I re-read The Lost Hero (well, I listened to it on audiobook), and I am so amazed at Riordan’s ability to modernize myths, expand the scope of his own story, and create diverse characters who are deeply troubled and funny. All this in a “children’s” book.
I was able to enjoy the story more immediately this time through. When it first came out, I was so confused and annoyed that Percy Jackson wasn’t narrating the story. In fact, he was nowhere to be found! But since I’ve read the rest of the series, and I’ve learned to love Jason, Piper, and Leo, I really enjoyed re-reading their first adventure.
I mean what I said above, about Riordan’s remarkable ability to create diverse characters. The three narrators of The Lost Hero are a white male (aka stereotypical hero), but then we change perspectives and get to be in the head of a Hispanic male and a Native American female! Jason struggles with identity issues relating to his loss of memory, Leo struggles with identity issues relating to his potentially destructive power, and Piper struggles with identity issues of wanting to be valued for more than beauty and fame. In other words, they are total human, unsure of who they are or if they’re good.
Piper is especially impressive to me, since Riordan manages to delve into distinctly female-centric topics such as beauty, body positivity, and romance. I loved what he did with her character, adding depth to the conversation that most authors miss. Although Piper is initially hesitant to express her beauty, afraid that it will diminish her in the eyes of others, she learns that beauty has a power of its own. But Riordan doesn’t stop there, granting women the “right” to be beautiful. Instead, he validates and encourages her stereotypically feminine power while also giving her a bunch of other skills. She learns to fight with a dagger, speak persuasively, and make difficult decisions in times of stress.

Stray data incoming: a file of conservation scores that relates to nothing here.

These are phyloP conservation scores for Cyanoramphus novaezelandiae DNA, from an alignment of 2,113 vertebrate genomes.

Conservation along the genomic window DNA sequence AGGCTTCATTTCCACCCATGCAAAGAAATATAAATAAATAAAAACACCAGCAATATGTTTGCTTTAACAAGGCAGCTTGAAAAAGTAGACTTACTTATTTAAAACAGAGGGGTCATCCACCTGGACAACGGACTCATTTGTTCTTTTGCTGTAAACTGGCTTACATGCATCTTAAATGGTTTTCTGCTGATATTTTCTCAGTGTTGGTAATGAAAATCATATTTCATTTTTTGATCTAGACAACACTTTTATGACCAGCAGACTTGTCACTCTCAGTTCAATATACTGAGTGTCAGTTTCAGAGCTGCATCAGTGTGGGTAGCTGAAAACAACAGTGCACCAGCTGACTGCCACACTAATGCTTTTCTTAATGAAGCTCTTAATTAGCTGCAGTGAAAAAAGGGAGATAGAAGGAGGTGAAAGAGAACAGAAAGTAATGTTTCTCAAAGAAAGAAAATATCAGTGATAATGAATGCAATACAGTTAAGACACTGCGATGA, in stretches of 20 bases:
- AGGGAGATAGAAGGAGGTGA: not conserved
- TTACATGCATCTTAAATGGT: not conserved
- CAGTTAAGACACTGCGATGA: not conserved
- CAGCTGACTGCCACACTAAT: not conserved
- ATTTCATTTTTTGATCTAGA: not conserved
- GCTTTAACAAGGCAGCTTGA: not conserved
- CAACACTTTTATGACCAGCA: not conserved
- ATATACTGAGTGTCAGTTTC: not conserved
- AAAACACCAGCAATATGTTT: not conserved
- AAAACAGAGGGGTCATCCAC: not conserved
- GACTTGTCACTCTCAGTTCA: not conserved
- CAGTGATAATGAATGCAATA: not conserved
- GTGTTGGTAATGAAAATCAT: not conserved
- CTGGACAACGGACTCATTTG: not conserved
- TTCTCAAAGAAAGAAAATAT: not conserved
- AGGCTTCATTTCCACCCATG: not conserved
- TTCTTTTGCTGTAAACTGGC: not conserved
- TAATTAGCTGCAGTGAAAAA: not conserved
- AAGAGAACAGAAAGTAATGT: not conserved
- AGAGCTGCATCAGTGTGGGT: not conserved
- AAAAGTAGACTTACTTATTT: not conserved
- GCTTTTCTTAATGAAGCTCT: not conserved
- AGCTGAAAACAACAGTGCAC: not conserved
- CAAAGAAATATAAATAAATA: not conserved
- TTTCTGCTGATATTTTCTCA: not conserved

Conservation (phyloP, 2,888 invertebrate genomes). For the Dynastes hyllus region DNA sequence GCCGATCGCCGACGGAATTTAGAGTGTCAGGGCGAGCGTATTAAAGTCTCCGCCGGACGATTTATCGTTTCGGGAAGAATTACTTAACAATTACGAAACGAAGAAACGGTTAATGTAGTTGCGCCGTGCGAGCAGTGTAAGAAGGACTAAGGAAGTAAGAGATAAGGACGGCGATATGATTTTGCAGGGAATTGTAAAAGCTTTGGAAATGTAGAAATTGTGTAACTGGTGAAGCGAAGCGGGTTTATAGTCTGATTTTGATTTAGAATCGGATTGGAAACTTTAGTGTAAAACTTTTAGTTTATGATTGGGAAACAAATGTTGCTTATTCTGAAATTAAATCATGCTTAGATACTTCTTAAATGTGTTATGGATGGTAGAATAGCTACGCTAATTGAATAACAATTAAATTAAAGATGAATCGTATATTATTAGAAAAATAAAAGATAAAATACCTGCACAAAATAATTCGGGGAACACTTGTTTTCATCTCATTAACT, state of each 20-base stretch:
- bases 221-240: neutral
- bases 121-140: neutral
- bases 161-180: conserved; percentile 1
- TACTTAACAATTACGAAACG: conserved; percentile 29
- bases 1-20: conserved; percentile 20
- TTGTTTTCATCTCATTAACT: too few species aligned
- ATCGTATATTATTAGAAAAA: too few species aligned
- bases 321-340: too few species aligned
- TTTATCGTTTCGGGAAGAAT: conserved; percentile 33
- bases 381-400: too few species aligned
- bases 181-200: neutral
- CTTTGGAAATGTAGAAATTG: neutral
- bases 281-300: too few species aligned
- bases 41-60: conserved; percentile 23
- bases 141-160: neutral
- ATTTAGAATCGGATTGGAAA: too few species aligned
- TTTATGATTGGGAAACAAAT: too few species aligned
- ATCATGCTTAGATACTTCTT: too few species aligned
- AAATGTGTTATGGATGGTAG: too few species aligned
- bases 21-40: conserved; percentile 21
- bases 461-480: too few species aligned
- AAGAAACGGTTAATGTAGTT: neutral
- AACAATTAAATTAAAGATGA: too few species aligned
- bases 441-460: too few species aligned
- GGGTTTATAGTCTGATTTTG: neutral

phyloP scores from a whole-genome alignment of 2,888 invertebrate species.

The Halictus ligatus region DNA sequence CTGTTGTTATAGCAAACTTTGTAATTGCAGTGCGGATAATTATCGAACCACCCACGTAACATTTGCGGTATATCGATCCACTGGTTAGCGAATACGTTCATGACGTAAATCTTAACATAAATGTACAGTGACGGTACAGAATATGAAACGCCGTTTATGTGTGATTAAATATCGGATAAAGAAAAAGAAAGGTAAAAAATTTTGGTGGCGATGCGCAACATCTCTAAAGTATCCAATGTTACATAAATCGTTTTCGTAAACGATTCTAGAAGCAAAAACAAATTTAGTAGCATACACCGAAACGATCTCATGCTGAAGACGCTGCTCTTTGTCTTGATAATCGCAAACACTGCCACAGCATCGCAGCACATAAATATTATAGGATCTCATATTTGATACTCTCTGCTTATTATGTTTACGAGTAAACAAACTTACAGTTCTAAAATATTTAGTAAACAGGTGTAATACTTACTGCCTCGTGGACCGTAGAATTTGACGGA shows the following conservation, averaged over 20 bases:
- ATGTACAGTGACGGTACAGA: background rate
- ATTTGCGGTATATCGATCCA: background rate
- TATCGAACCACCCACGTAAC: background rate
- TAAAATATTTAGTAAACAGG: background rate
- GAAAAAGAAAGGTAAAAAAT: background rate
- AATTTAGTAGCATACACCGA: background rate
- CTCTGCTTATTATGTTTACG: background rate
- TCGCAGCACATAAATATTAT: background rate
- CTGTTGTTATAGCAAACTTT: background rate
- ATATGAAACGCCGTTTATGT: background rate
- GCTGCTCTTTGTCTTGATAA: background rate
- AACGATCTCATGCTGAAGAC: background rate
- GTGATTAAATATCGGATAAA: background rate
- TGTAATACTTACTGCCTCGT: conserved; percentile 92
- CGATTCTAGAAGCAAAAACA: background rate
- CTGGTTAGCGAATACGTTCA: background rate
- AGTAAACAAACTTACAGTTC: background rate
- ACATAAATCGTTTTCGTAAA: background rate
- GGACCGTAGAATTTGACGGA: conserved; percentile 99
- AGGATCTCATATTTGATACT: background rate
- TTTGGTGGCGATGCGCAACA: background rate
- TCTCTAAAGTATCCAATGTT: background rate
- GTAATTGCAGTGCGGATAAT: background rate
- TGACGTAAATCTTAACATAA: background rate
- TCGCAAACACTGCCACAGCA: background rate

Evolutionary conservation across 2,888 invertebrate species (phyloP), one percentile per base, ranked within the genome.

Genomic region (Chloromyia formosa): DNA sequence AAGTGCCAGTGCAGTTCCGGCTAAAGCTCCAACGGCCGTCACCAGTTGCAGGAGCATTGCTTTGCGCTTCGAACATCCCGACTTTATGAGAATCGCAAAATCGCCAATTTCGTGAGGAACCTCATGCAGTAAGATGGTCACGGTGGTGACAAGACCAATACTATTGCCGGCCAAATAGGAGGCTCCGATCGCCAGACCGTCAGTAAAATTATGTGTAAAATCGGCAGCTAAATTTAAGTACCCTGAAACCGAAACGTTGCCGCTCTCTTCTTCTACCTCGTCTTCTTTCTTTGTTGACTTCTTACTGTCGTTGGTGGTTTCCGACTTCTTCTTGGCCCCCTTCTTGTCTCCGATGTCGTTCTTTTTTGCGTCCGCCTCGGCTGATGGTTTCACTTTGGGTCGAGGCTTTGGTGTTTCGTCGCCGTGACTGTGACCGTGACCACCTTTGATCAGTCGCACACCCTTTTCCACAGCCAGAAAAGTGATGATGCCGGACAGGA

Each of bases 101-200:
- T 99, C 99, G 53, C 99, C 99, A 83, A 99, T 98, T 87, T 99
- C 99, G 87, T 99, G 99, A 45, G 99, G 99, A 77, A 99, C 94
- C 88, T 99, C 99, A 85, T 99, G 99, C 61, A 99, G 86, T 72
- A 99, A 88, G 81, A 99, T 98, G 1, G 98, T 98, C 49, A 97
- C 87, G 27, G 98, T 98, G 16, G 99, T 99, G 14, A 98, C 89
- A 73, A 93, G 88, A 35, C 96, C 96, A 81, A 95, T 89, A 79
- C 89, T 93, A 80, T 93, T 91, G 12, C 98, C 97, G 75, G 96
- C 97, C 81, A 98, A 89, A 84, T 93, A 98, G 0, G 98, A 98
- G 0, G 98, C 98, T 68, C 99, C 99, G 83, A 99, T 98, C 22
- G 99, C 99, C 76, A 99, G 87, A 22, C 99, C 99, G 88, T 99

I’m going to continue listening to The Heroes of Olympus series, and I cannot wait to get back to Percy, Hazel, and Frank (and eventually Annabeth, who is my favorite!).
Jason has a problem.
He doesn’t remember anything before waking up in a bus full of kids on a field trip. Apparently he has a girlfriend named Piper, and a best friend named Leo. They’re all students at a boarding school for “bad kids.” What did Jason do to end up here? And where is here, exactly?
Piper has a secret.
Her father has been missing for three days, ever since she had that terrifying nightmare about his being in trouble. Piper doesn’t understand her dream, or why her boyfriend suddenly doesn’t recognize her. When a freak storm hits during the school trip, unleashing strange creatures and whisking her, Jason, and Leo away to someplace called Camp Half-Blood, she has a feeling she’s going to find out.
Leo has a way with tools.
When he sees his cabin at Camp Half-Blood, filled with power tools and machine parts, he feels right at home. But there’s weird stuff, too—like the curse everyone keeps talking about, and some camper who;s gone missing. Weirdest of all, his bunkmates insist that each of them—including Leo—is related to a god. Does this have anything to do with Jason’s amnesia, or the fact that Leo keeps seeing ghosts?